They call me over and buy me a Pinot Noir. I am not sure which one of them is with Amy, and their suggestive banter seems to obscure rather than illuminate who is coupling with whom. I lean in to Casanova and whisper, “Who is she here with?”

“We don’t know yet,” Casanova says.

I toast Amy’s glass.

Earlier in the day The Marquee and I took some prospective interns to lunch to tell them about the program, the hospital, and living in Jax. When they asked what I liked about living here, I had to pause.

After thinking about it quickly, I said that I really liked my neighborhood. I love my little brick bungalow house. I like that there is a creek that runs down the middle of my street. I love that the only bridge over the creek is in front of my house. And I love that the bridge being there means that all the people walking their dogs parade them by my home.

I love that I can walk to the area where I am now hanging out with my friends. I am warmed by the conversation, the wine, and the festive mood. I am thinking that I have been too hard on this town. That I could live here for a long time

So we start talking about how much we love our neighborhood. Casanova is already drunk, but pleasantly so, and he asks three well-dressed older ladies walking by what they like about the neighborhood.

“Evenings like this! The sense of community.” They say, walking to our table. They’re right. Everything is quite relaxed and comfortable. We start talking to them and everyone is warm and friendly. This town really is pleasant. These women are charming and lively.

“The other thing that is so nice,” one of the ladies adds, “You haven’t heard any Spanish tonight. And our neighborhood has hardly any black people, either.”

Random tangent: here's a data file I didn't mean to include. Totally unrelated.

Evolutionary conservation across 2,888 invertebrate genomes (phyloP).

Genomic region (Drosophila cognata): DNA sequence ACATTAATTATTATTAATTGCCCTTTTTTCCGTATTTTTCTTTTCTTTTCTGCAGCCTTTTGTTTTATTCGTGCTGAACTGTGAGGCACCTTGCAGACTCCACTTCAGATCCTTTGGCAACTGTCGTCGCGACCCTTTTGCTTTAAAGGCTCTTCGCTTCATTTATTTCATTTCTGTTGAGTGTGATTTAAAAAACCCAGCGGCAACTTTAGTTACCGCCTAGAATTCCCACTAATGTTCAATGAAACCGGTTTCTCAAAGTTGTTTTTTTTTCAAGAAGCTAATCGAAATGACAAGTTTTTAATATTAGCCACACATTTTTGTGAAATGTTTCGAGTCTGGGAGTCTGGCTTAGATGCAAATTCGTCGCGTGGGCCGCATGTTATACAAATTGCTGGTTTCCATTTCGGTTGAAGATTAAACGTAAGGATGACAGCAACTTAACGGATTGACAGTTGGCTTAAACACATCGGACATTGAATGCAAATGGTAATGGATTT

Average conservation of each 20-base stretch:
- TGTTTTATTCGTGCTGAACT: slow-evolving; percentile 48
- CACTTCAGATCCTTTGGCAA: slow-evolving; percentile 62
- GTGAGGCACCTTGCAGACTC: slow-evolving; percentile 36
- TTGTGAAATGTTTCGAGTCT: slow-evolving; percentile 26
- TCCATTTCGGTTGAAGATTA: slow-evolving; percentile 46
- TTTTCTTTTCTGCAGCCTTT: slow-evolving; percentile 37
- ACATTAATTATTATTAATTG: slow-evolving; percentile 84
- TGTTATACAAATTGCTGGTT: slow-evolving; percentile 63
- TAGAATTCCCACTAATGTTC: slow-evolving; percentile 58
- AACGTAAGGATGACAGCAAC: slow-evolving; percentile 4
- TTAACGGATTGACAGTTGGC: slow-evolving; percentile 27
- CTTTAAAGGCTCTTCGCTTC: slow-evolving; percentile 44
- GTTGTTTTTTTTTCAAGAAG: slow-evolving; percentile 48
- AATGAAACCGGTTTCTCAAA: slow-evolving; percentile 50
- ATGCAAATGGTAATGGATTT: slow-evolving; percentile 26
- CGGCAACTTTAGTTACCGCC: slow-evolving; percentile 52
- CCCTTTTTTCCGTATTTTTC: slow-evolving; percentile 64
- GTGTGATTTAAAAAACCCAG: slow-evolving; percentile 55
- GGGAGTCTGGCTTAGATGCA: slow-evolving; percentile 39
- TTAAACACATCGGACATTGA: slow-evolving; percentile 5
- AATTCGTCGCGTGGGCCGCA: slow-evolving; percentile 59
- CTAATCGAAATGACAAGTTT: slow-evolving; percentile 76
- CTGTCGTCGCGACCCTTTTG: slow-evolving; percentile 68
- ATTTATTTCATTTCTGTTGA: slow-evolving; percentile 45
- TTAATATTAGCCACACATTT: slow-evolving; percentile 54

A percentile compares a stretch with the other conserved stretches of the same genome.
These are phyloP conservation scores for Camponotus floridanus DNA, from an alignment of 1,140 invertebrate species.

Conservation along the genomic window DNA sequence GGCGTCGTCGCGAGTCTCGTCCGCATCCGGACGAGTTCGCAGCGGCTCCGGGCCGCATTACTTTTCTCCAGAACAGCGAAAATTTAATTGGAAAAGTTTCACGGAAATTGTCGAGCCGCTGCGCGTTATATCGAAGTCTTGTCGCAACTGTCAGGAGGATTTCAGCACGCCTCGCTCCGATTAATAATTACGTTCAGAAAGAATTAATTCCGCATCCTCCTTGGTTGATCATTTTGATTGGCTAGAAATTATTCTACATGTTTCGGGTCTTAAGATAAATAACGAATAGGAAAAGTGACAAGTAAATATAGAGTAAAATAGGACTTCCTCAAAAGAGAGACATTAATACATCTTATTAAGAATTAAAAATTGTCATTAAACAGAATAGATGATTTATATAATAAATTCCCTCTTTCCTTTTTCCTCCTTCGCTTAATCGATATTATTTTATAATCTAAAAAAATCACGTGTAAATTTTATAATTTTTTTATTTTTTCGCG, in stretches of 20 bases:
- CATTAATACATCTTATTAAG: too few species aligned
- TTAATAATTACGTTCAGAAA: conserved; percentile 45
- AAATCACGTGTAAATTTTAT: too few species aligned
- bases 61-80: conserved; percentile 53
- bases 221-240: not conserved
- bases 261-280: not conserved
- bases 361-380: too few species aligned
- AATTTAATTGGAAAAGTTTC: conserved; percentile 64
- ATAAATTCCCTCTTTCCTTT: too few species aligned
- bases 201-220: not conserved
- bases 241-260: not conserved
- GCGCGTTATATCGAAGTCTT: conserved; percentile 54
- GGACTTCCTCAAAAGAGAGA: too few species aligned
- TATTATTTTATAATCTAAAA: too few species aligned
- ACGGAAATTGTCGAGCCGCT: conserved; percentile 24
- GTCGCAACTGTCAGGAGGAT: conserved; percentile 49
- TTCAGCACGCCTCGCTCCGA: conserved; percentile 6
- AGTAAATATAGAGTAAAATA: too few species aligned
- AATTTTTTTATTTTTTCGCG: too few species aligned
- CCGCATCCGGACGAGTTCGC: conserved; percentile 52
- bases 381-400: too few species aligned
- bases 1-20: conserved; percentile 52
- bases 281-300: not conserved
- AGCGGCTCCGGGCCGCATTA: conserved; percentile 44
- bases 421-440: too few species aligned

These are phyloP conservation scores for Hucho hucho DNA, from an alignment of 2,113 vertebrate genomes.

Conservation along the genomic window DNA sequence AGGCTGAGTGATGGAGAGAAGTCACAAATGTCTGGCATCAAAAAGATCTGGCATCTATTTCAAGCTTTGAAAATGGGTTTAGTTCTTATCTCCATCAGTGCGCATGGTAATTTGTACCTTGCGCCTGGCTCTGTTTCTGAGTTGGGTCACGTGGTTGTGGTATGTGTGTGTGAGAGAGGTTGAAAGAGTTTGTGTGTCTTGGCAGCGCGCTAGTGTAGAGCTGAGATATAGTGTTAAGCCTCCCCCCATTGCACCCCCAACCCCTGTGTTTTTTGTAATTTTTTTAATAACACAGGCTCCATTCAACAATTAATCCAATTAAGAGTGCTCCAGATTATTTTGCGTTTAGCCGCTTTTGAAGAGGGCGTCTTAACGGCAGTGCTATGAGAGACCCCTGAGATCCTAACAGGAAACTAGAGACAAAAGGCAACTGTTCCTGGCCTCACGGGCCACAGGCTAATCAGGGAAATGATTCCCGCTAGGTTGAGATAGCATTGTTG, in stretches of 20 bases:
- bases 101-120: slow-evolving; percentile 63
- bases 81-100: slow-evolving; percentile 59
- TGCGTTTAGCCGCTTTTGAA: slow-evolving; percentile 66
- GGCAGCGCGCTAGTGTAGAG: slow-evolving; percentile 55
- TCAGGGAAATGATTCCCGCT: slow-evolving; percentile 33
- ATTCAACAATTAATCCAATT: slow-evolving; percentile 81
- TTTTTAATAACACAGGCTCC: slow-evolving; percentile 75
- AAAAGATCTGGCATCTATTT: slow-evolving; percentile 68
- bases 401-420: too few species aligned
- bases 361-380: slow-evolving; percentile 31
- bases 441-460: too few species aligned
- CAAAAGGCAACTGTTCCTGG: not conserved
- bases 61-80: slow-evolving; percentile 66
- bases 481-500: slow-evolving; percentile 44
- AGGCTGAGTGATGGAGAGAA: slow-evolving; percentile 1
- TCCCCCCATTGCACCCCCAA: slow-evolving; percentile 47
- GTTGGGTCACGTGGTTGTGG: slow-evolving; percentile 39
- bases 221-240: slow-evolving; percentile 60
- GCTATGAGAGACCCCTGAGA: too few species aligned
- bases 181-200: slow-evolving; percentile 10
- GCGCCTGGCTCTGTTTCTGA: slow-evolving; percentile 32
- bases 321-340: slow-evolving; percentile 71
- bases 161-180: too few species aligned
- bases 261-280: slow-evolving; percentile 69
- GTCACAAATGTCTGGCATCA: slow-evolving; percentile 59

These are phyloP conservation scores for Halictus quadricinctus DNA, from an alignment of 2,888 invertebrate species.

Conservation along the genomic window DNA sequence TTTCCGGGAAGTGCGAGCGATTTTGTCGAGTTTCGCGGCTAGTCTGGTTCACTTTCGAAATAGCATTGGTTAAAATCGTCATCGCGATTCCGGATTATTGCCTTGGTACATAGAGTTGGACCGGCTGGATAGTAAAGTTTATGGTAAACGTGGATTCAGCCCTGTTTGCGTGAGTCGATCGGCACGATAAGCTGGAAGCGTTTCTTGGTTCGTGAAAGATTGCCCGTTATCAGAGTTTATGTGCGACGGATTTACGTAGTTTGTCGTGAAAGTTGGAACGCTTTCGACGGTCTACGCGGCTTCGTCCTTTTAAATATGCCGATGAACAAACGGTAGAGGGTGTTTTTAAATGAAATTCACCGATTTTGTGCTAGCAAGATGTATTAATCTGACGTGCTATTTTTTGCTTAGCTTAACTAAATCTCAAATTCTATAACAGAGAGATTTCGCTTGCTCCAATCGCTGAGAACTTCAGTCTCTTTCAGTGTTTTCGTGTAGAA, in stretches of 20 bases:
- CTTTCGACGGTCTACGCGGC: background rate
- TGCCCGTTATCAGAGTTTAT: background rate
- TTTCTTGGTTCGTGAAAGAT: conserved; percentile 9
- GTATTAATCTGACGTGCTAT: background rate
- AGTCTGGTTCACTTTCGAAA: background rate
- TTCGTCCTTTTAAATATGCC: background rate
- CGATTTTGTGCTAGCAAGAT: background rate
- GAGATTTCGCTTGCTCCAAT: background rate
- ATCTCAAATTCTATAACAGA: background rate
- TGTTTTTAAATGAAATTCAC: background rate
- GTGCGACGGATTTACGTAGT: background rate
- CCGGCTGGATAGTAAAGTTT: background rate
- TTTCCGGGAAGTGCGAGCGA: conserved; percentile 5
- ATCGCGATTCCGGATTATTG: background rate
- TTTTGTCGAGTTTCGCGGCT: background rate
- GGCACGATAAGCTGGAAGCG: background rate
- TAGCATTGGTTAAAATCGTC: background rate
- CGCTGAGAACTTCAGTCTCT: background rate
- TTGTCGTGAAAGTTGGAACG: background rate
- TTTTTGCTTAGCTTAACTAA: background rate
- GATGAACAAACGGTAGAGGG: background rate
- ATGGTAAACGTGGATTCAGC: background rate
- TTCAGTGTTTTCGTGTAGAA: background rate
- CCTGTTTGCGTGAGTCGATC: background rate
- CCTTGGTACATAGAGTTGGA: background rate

Neither Casanova nor I are sure we have heard her correctly, but in my mind I can feel Bruce Willis cutting the red wire, when he should have cut the blue one, and I can see myself leaping across the street, scanning the crowd in ultra slow-motion, shouting “Nooooo,” as the block party explodes into a moronic inferno.


Blogger Tara writes:

Hi from Iowa, Erik--your dad sent your blog-link along. Your post made me remember every one of the last 10 or so Christmases I have spent in Jax, in excruciating detail. It always starts out with me feeling doubtful that I can have anything in common with the people around me (sadly, including my parents and sister/brother-in-law), then finding common ground and settling into a general state of goodwill toward all (fueled, on occasion, by a drink or two), then overhearing some insane comment (or, often in my parents' house and among my parents' friends, an offensive joke), and wishing I could get out of Dodge. Fast.

I grew up there...I know these people. I want to like them. I want to like my town. But, damn it, I don't.

I'll be there next weekend.



Post a Comment


Medical Records

Season Three

Season Two

Season One